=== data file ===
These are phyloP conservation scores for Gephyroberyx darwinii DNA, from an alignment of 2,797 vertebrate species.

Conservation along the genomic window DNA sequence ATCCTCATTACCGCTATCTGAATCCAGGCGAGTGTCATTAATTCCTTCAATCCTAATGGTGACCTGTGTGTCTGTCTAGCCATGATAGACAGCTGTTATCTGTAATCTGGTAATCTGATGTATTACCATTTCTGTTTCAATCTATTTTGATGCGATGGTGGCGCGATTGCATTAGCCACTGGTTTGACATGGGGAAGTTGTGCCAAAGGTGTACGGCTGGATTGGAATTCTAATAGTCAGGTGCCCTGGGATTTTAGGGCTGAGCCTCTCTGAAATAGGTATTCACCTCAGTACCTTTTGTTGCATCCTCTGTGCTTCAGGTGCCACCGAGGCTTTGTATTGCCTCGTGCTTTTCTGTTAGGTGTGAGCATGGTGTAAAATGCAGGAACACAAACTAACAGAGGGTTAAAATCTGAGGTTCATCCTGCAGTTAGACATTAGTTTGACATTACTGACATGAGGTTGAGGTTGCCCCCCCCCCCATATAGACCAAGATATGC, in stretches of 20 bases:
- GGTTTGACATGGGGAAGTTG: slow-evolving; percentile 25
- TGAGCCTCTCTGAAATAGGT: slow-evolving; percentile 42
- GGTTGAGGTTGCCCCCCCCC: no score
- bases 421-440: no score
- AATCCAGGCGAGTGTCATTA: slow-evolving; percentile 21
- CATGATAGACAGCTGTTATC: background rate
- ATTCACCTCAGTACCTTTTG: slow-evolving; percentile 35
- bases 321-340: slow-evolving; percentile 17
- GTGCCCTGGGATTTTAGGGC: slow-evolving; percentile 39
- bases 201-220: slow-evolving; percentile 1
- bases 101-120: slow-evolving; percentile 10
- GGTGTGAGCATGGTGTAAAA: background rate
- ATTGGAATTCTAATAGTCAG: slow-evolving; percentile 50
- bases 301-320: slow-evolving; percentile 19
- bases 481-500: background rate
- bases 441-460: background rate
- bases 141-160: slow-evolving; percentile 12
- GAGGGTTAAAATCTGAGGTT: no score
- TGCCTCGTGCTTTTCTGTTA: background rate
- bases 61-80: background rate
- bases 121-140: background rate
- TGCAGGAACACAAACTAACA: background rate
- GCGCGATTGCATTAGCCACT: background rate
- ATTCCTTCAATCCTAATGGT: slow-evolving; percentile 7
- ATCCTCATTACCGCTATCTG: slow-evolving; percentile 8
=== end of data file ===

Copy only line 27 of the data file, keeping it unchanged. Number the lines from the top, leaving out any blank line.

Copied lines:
- ATCCTCATTACCGCTATCTG: slow-evolving; percentile 8